What do virtue, friendship, happiness, and justice have to do with each other?


Basically everything. I’m in the process of writing a “book review” of The Spirit of Early Christian Thought by Robert Louis Wilken and one of the questions I’m answering deals with these four concepts and how they were understood by the early church fathers. I was really moved by Wilken’s presentation of these four concepts so I just wanted to share my thoughts.

This chapter’s discussion of early “biographies” speaks to the importance of imitation of others for growth in holiness. A major dimension of pastoral practice is to promote holiness in a congregation, but the term “holiness” is problematic in contemporary society for many people as it brings to mind such inhospitable phrases as “holier than thou” and other ideas which are not at all helpful for thinking about ways to teach holiness in our congregations.  Reflect upon how Wilken seeks to reinterpret the concepts of justice, friendship, happiness, and the virtues in light of early Christian thought and practice.  What do you find most instructive for your own reflection and action as you seek to follow the teaching from Matthew 5:48, “Be ye therefore perfect, even as your Father which is in heaven is perfect.”

In this chapter, Wilken paints a beautiful image of how early church thought held together the concepts of virtue, friendship, happiness, and justice. Virtue is seen first of all as a practice and not an inner quality. While it points to a certain development of moral character, virtue in a person is defined by that person’s virtuous deeds. Virtue points, in particular, to the affections and “it required a conversion of the affections” (271) through the practice of certain deeds. How was one to know which deeds to practice to be virtuous? Building on the early church epistemology he presented in chapter eight, Wilken stresses that learning virtue involved imitating the actions of a teacher. However, this imitation was not from a distance – it required the love of the disciple for the teacher and, just as essential, the love of the teacher for the disciple. By learning to love what the teacher loved, and by learning to love the teacher, the disciple practiced virtue. From this understanding of virtue and friendship, Wilken presents happiness as living “in harmony with the deepest aspirations” (273) of life which were defined as possessing Christ and sharing fellowship with God. Happiness is about the direction of desire; being happy is not dependent on the contingencies of life but on the ability to keep passion focused on its true goal in the midst of these contingencies. People are happy when their actions “line up” with the τελος of God. Justice, then, can be defined as seeing to the happiness of others. Wilken quotes Gregory of Nyssa to say that justice is more than giving “to each according to his [or her] worth” (277), because that would not be enough. If the goal of justice is the happiness of the other, which means the other is to possess Christ, its work must far surpass the equal distribution of goods or power.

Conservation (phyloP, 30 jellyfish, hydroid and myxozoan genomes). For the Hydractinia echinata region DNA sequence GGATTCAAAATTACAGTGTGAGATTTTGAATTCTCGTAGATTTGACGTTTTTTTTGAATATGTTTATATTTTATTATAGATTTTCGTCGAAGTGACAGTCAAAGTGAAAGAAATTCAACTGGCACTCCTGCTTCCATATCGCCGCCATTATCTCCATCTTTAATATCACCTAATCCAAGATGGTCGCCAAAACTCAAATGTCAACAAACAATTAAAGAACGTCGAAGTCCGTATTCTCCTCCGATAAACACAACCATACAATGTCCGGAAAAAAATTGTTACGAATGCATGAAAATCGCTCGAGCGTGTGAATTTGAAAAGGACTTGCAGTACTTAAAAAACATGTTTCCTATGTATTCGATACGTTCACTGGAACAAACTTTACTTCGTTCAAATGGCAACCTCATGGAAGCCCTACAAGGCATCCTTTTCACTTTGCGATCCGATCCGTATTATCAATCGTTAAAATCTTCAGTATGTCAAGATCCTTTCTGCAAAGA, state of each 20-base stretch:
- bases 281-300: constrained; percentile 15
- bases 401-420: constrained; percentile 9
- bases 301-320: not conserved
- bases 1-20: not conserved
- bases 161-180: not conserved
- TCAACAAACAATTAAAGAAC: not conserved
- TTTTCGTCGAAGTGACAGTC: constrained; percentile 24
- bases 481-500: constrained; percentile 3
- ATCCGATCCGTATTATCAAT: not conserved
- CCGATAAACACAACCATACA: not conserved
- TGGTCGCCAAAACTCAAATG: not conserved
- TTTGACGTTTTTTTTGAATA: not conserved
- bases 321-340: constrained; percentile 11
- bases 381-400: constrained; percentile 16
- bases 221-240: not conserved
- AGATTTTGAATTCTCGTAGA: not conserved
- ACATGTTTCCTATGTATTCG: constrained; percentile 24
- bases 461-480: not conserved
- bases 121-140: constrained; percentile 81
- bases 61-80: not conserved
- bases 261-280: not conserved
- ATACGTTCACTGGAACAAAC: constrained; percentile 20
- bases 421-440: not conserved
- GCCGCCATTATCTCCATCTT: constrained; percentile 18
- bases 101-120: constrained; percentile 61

The most instructive dimension of this portrait from early Christian thought as I seek to “be perfect as [my] heavenly Father is perfect” is Wilken’s connection of friendship and justice. If I am to be perfect, or love perfectly as God loves, I will need a teacher and I too will need to become a teacher. The development or practice of virtue in my own life is not for my own sake. Justice calls me to work for the happiness of others. Since happiness is defined as possessing Christ, the call to justice invites me to become a teacher for others. Working for distributive justice is not enough because that can be accomplished without love. Justice as the happiness of others requires that I, as a teacher, love my students and that I, as a student, live out the example of my own teacher which will reveal the orientation of my desire – namely Christ – who draws all people to himself. This is instructive because it moves past the idea of “holier-than-thou” by introducing a very communal, interdependent structure to the pursuit of holiness. It moves holiness out of the realm of individual Christians competitively striving for heroic faith and into the realm of being “members one of another” (Rom. 12:5) where the body of Christ is becoming holy together as each members learns to love him by following the examples of others.

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